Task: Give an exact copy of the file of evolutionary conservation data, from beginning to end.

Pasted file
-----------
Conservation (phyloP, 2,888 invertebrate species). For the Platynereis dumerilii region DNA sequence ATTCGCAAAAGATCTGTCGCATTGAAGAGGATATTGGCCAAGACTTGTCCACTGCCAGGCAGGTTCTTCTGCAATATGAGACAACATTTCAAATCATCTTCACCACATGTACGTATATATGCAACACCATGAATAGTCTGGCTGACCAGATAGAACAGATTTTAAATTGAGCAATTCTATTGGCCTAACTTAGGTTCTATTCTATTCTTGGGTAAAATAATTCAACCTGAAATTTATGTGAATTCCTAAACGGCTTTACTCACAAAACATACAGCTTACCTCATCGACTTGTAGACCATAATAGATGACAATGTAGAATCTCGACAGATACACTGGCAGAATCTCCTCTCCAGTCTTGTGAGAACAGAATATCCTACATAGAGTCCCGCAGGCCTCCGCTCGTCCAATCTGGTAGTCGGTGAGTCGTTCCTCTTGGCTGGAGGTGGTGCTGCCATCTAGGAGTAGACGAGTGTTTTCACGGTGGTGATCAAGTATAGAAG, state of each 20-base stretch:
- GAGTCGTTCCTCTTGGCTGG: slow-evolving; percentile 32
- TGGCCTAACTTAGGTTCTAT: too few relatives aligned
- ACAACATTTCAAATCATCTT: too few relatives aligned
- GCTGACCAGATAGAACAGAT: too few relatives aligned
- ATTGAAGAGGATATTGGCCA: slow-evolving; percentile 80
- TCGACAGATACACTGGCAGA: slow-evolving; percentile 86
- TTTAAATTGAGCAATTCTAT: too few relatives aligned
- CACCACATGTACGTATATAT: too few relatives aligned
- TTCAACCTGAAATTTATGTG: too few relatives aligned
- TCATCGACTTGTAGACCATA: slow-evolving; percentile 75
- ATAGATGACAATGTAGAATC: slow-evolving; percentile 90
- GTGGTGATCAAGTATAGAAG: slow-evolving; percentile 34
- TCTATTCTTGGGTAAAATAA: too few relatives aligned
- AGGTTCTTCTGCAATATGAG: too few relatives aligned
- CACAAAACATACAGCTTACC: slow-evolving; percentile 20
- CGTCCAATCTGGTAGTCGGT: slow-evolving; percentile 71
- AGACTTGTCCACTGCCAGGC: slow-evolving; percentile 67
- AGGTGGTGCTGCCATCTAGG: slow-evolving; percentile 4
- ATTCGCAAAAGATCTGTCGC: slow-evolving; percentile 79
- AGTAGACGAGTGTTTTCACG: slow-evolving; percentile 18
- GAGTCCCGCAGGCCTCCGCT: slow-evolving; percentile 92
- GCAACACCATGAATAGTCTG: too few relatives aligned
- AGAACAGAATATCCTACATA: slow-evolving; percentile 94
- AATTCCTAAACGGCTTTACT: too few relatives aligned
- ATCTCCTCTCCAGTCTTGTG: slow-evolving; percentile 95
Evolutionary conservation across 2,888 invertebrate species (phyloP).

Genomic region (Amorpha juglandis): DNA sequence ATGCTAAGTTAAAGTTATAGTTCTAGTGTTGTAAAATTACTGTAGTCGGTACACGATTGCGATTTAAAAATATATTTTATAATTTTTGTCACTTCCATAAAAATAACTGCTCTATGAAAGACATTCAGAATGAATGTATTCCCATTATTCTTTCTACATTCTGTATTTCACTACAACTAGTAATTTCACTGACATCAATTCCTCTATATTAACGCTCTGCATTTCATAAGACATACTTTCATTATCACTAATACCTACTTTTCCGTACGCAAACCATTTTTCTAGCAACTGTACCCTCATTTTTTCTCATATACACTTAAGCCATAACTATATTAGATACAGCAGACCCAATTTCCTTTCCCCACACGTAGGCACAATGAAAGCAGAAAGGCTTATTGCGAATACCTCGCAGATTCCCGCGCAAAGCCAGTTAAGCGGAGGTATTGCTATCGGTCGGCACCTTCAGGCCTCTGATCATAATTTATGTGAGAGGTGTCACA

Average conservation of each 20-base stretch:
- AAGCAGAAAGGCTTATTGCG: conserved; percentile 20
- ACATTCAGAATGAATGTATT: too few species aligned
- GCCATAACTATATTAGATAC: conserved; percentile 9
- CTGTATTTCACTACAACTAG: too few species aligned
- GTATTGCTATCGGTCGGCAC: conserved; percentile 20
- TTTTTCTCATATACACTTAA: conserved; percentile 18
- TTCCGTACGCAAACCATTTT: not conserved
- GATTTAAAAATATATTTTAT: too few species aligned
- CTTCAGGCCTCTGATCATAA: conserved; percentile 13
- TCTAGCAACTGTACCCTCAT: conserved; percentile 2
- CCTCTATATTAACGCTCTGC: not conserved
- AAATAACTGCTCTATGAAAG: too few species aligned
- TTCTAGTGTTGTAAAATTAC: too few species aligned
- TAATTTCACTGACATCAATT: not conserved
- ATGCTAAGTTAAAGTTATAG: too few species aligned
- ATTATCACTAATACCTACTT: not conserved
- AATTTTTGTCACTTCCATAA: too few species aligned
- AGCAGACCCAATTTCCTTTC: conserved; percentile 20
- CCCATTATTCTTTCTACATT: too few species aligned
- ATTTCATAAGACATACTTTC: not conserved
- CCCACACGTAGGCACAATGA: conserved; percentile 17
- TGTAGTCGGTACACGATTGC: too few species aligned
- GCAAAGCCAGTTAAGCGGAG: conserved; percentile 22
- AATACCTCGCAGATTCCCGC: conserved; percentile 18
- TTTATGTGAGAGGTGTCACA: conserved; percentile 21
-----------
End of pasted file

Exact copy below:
Conservation (phyloP, 2,888 invertebrate species). For the Platynereis dumerilii region DNA sequence ATTCGCAAAAGATCTGTCGCATTGAAGAGGATATTGGCCAAGACTTGTCCACTGCCAGGCAGGTTCTTCTGCAATATGAGACAACATTTCAAATCATCTTCACCACATGTACGTATATATGCAACACCATGAATAGTCTGGCTGACCAGATAGAACAGATTTTAAATTGAGCAATTCTATTGGCCTAACTTAGGTTCTATTCTATTCTTGGGTAAAATAATTCAACCTGAAATTTATGTGAATTCCTAAACGGCTTTACTCACAAAACATACAGCTTACCTCATCGACTTGTAGACCATAATAGATGACAATGTAGAATCTCGACAGATACACTGGCAGAATCTCCTCTCCAGTCTTGTGAGAACAGAATATCCTACATAGAGTCCCGCAGGCCTCCGCTCGTCCAATCTGGTAGTCGGTGAGTCGTTCCTCTTGGCTGGAGGTGGTGCTGCCATCTAGGAGTAGACGAGTGTTTTCACGGTGGTGATCAAGTATAGAAG, state of each 20-base stretch:
- GAGTCGTTCCTCTTGGCTGG: slow-evolving; percentile 32
- TGGCCTAACTTAGGTTCTAT: too few relatives aligned
- ACAACATTTCAAATCATCTT: too few relatives aligned
- GCTGACCAGATAGAACAGAT: too few relatives aligned
- ATTGAAGAGGATATTGGCCA: slow-evolving; percentile 80
- TCGACAGATACACTGGCAGA: slow-evolving; percentile 86
- TTTAAATTGAGCAATTCTAT: too few relatives aligned
- CACCACATGTACGTATATAT: too few relatives aligned
- TTCAACCTGAAATTTATGTG: too few relatives aligned
- TCATCGACTTGTAGACCATA: slow-evolving; percentile 75
- ATAGATGACAATGTAGAATC: slow-evolving; percentile 90
- GTGGTGATCAAGTATAGAAG: slow-evolving; percentile 34
- TCTATTCTTGGGTAAAATAA: too few relatives aligned
- AGGTTCTTCTGCAATATGAG: too few relatives aligned
- CACAAAACATACAGCTTACC: slow-evolving; percentile 20
- CGTCCAATCTGGTAGTCGGT: slow-evolving; percentile 71
- AGACTTGTCCACTGCCAGGC: slow-evolving; percentile 67
- AGGTGGTGCTGCCATCTAGG: slow-evolving; percentile 4
- ATTCGCAAAAGATCTGTCGC: slow-evolving; percentile 79
- AGTAGACGAGTGTTTTCACG: slow-evolving; percentile 18
- GAGTCCCGCAGGCCTCCGCT: slow-evolving; percentile 92
- GCAACACCATGAATAGTCTG: too few relatives aligned
- AGAACAGAATATCCTACATA: slow-evolving; percentile 94
- AATTCCTAAACGGCTTTACT: too few relatives aligned
- ATCTCCTCTCCAGTCTTGTG: slow-evolving; percentile 95
Evolutionary conservation across 2,888 invertebrate species (phyloP).

Genomic region (Amorpha juglandis): DNA sequence ATGCTAAGTTAAAGTTATAGTTCTAGTGTTGTAAAATTACTGTAGTCGGTACACGATTGCGATTTAAAAATATATTTTATAATTTTTGTCACTTCCATAAAAATAACTGCTCTATGAAAGACATTCAGAATGAATGTATTCCCATTATTCTTTCTACATTCTGTATTTCACTACAACTAGTAATTTCACTGACATCAATTCCTCTATATTAACGCTCTGCATTTCATAAGACATACTTTCATTATCACTAATACCTACTTTTCCGTACGCAAACCATTTTTCTAGCAACTGTACCCTCATTTTTTCTCATATACACTTAAGCCATAACTATATTAGATACAGCAGACCCAATTTCCTTTCCCCACACGTAGGCACAATGAAAGCAGAAAGGCTTATTGCGAATACCTCGCAGATTCCCGCGCAAAGCCAGTTAAGCGGAGGTATTGCTATCGGTCGGCACCTTCAGGCCTCTGATCATAATTTATGTGAGAGGTGTCACA

Average conservation of each 20-base stretch:
- AAGCAGAAAGGCTTATTGCG: conserved; percentile 20
- ACATTCAGAATGAATGTATT: too few species aligned
- GCCATAACTATATTAGATAC: conserved; percentile 9
- CTGTATTTCACTACAACTAG: too few species aligned
- GTATTGCTATCGGTCGGCAC: conserved; percentile 20
- TTTTTCTCATATACACTTAA: conserved; percentile 18
- TTCCGTACGCAAACCATTTT: not conserved
- GATTTAAAAATATATTTTAT: too few species aligned
- CTTCAGGCCTCTGATCATAA: conserved; percentile 13
- TCTAGCAACTGTACCCTCAT: conserved; percentile 2
- CCTCTATATTAACGCTCTGC: not conserved
- AAATAACTGCTCTATGAAAG: too few species aligned
- TTCTAGTGTTGTAAAATTAC: too few species aligned
- TAATTTCACTGACATCAATT: not conserved
- ATGCTAAGTTAAAGTTATAG: too few species aligned
- ATTATCACTAATACCTACTT: not conserved
- AATTTTTGTCACTTCCATAA: too few species aligned
- AGCAGACCCAATTTCCTTTC: conserved; percentile 20
- CCCATTATTCTTTCTACATT: too few species aligned
- ATTTCATAAGACATACTTTC: not conserved
- CCCACACGTAGGCACAATGA: conserved; percentile 17
- TGTAGTCGGTACACGATTGC: too few species aligned
- GCAAAGCCAGTTAAGCGGAG: conserved; percentile 22
- AATACCTCGCAGATTCCCGC: conserved; percentile 18
- TTTATGTGAGAGGTGTCACA: conserved; percentile 21